A good estate plan will cover not only what happens after you die, but will also protect you during your life. A Health Care Power of Attorney and a Living Will are two instruments that can protect you during your life. At some point in your life, you may not be able to understand or have capacity to communicate your desires regarding health care decisions.

A Health Care Power of Attorney, sometimes called a Durable Power of Attorney for Health Care, is a written document that allows you to designate, in advance, someone you trust to make decisions about your health care in the event you become unable to do so yourself. This person is usually referred to as your “health care agent” or “health care proxy.” Your health care agent, usually a family member or a friend, should know what is important to you so he or she will make health care decisions for you that you would make if you were able.

Any person who is at least 18 years of age and is competent may make a Health Care Power of Attorney. You may name as your health care agent any person who is at least 18 years of age and who does not provide health care to you (i.e., your doctor, nurse, staff at a health care facility, etc.).

A Health Care Power of Attorney is different from a Living Will in that with a Health Care Power of Attorney you grant power to your health care agent to make decision on your behalf in a wide variety of medical circumstances including but not limited to terminal illness. On the other hand, a Living Will (formally called “Advanced Directive for a Natural Death”) is much more limited in scope than a Health Care Power of Attorney. While you don’t name an agent in your Living Will, it does inform your doctor that, under certain limited circumstances, you do not wish to have life-prolonging measures employed to keep you alive. For instance, if you had an incurable or irreversible condition that would result in your death within a short period of time, or if you were unconscious and there was a high degree of medical certainty that you would never regain consciousness, you Living Will could direct your health care providers to withhold or withdraw life-prolonging measures.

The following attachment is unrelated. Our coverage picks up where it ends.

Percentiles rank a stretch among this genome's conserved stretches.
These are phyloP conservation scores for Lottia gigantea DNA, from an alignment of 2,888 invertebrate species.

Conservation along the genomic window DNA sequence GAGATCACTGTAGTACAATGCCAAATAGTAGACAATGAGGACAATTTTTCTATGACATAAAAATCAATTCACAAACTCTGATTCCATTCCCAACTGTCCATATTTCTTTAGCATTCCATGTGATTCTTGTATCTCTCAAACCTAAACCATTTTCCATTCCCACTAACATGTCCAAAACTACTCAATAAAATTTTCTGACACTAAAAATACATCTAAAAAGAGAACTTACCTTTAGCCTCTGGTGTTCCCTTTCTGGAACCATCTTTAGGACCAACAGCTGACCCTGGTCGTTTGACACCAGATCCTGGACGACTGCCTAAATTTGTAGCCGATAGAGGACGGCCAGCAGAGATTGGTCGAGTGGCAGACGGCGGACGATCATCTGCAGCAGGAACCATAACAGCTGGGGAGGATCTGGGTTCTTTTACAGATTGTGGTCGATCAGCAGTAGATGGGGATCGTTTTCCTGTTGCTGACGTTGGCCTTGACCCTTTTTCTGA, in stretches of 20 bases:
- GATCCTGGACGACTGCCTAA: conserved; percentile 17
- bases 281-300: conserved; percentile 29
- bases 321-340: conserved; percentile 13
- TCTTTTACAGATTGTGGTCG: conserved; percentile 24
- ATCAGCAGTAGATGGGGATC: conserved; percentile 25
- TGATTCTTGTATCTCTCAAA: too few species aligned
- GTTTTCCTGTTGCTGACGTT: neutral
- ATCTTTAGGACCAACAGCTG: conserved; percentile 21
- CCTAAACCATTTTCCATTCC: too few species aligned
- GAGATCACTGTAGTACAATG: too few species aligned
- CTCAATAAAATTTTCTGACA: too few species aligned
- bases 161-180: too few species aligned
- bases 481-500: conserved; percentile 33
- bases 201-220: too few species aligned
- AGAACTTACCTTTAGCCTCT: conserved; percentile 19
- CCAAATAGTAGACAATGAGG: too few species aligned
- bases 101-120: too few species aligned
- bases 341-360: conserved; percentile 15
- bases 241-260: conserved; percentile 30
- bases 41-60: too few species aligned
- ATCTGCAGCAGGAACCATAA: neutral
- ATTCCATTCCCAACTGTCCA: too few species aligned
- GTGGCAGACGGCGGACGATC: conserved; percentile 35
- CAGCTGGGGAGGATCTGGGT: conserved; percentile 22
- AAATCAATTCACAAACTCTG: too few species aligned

Further, in your Living Will, you can specify whether or not you would want your health care agent to be able to override your Living Will. Some people want that family member or friend to be part of the decision to withhold or withdraw life-prolonging measures, while others do not want to burden them with having to make that decision.

Before you make a Health Care Power of Attorney and a Living Will, you should discuss your wishes with the person you intend to name as your agent, with your physician and the closest members of your family. You should also name one or two alternate agents in your Health Care Power of Attorney in the event the primary health care agent is unable to serve. Even after you sign your Health Care Power of Attorney and your Living Will, neither document becomes effective as long as you still have the capacity to make and communicate your own health care decisions. You may revoke your Health Care Power of Attorney and your Living Will, or make new ones if you later change your mind, but you must do so in a signed writing or by communicating your intent to revoke to your attending physician. Care Power of Attorney; you should also tell your health care agent.